Remember:
No pictures = No answers
Few pictures = Few answers
Great pictures = Great Answers


This strategy is simple but very effective. Expect to see great changes in the comprehension and retention of reading material in your children.

 

 


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By Dianne Craft, MA, CNHP

In a recent email I received, a mom wrote:

Hi Dianne, I just came upon your website and articles for the first time and I am very intrigued. You keep mentioning that different teaching strategies and therapies work for ‘bright, hard working children who have to work too hard to learn’. Our son (13) is described as a “slow learner.” We think he’s pretty smart but the teachers and psychologists in his private school don’t agree. They have tested him and found that his IQ is 81. To me, his problems look like dyslexia and severe dysgraphia but the school psychologist told us that his IQ isn’t high enough for that diagnosis. Do you think different teaching strategies and methods will work for him?

 

IQ Testing
This mom’s email poses a very good question. Let’s look at how a child’s IQ is tested, and how these tests are interpreted.

Generally, the cognitive (IQ) test, the WISC-IV, is given to determine whether a not a child has a learning disability and qualifies for an IEP (special education intervention). The rationale is that if a child tests with an average (90-109), or high IQ, but is testing far below that level in core subjects such as reading, writing or math, that the child has a learning disability. The child is then given an IEP, with the intent of using different teaching methods (small groups, etc.) to help that child achieve up to his/her ability level. 

However, if a child tests with a low IQ, and also tests far below level in the core subjects, it is determined that interventions would not help this child, because he/she is learning at his/her capacity. This is a cruel position for a child to be put into. The child is then assumed to be a “slow learner” and is saddled with low expectations throughout his/her school career.

Could a child be “smart,” and still test as having a low IQ using the most common tests? Let’s look at the parts of the test.

There are generally four parts to the IQ test:
1. Verbal Comprehension
2. Perceptual Comprehension
3. Working Memory
4. Processing Speed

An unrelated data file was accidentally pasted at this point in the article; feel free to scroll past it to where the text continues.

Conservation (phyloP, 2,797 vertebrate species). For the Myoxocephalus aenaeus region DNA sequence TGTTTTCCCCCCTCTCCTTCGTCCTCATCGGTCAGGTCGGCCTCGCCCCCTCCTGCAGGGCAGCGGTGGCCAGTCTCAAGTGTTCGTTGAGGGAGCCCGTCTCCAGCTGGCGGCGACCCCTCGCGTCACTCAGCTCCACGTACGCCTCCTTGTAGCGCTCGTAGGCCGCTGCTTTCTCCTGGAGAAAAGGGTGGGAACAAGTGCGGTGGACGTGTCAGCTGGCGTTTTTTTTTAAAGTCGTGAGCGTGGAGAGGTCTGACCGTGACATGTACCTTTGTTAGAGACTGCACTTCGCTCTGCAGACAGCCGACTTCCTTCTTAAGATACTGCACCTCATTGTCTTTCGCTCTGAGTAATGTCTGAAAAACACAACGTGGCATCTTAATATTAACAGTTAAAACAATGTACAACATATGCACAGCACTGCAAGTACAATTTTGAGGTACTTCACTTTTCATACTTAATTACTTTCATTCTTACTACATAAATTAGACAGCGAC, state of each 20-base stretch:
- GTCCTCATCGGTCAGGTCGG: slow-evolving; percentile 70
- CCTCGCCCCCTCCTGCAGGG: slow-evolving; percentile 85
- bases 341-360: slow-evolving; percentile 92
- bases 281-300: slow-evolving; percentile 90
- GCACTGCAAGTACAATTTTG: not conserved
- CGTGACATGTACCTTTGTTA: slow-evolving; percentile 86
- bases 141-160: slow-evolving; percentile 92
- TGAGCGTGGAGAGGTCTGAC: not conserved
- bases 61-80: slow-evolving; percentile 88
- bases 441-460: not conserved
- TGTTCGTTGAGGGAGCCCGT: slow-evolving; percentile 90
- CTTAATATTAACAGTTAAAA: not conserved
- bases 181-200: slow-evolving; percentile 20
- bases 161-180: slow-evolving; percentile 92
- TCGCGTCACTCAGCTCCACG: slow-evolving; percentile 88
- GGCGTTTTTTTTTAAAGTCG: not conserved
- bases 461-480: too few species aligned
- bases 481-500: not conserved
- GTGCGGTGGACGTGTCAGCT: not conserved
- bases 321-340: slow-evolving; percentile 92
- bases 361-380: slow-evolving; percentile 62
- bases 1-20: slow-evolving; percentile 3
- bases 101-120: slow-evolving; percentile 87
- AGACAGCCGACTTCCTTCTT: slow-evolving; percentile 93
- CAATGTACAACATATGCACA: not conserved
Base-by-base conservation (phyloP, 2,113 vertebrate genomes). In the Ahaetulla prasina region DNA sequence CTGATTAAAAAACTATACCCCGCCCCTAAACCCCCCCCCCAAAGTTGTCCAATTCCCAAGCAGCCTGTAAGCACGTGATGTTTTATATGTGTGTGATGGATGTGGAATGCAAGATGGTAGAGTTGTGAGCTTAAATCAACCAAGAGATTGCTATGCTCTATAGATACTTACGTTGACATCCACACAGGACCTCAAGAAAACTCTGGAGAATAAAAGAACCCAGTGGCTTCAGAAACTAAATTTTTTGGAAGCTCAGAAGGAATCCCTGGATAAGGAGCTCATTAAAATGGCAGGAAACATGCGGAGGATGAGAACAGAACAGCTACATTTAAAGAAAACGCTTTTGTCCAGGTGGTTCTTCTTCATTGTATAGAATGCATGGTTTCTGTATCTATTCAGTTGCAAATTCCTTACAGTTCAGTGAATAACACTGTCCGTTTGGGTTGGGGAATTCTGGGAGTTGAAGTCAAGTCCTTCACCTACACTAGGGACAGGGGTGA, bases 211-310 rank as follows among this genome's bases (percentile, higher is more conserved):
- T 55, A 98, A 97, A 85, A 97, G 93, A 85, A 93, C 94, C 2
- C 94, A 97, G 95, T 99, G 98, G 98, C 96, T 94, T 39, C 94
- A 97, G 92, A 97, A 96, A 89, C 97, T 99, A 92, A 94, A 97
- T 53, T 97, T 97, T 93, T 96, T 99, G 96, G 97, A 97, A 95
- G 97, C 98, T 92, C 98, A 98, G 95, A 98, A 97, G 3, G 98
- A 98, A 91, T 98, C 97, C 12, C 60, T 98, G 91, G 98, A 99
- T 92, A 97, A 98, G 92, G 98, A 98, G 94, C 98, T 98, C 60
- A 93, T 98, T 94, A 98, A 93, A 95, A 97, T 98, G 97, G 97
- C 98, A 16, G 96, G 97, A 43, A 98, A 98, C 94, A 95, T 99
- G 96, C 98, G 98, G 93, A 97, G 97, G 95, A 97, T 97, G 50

After 30 years of working in special education, many of them in public schools, I no longer have much faith in the IQ tests and their interpretations. Why? A child may be thoughtful, creative, and curious, with a great speaking vocabulary, but test low in Verbal Comprehension and Working Memory because of an Auditory Processing Problem. 

Working Memory frequently “sinks their ship” in this test because it requires very good auditory memory, such as auditory sequencing skills and ability to hear one’s “silent voice.” In this part of the test, the child is given a sequence of numbers and letters orally and asked to repeat them back to the examiner, and then repeat them in reverse. 

While the intent is to test their IQ, in my opinion, it really is testing a child’s Auditory Processing skills. I have found that one of the ten Auditory Channels is the ability to sequence unrelated sounds. That actually is what this part of the test is checking. Thus, when I was reviewing a student’s file, before creating a learning plan for him, if I saw that the Working Memory and Verbal portion of the IQ test were low, I would pull out all the Auditory Processing correcting therapies to do. 

In addition to these therapies, I would teach this child to use his visual, right brain memory as his strength, bypassing the weakness, so that learning would become easy. If a child had a low score for Processing Speed, I instituted eye tracking exercises to help with his visual processing speed when reading. If the “coding” score (rapidly copying symbols) was low in the Processing Speed section of the test, then I knew this child had some form of Dysgraphia, and I instituted a midline writing exercise that transferred the writing and spatial processing to the child’s Automatic Brain Hemisphere. These are all correctable areas.

Low IQ and/or Auditory Processing Problem
One year, in my pull out Middle School Resource Room (IEP special education classroom), I had four sixth grade students who had previously been in self-contained classrooms for “slow learners” (think low IQ) for their elementary years. Now they were entering middle school, and the parents wanted them to go to the school in their neighborhood rather than being bused to a school that would have a self-contained classroom. Thus, those four students came to my Resource Room for reading, writing, and math, while being mainstreamed for the other subjects. 

It was my opinion that all four of the students had severe Auditory Processing Problems. One student, in particular, stands out in my mind. Her name was Janet. She was a lovely, tall, quiet sixth grader. She had such a severe auditory processing problem (which was interpreted to be a very low IQ), that when playing “tag” with the kids in her neighborhood when she would close her eyes and count, she frequently could not count past 18.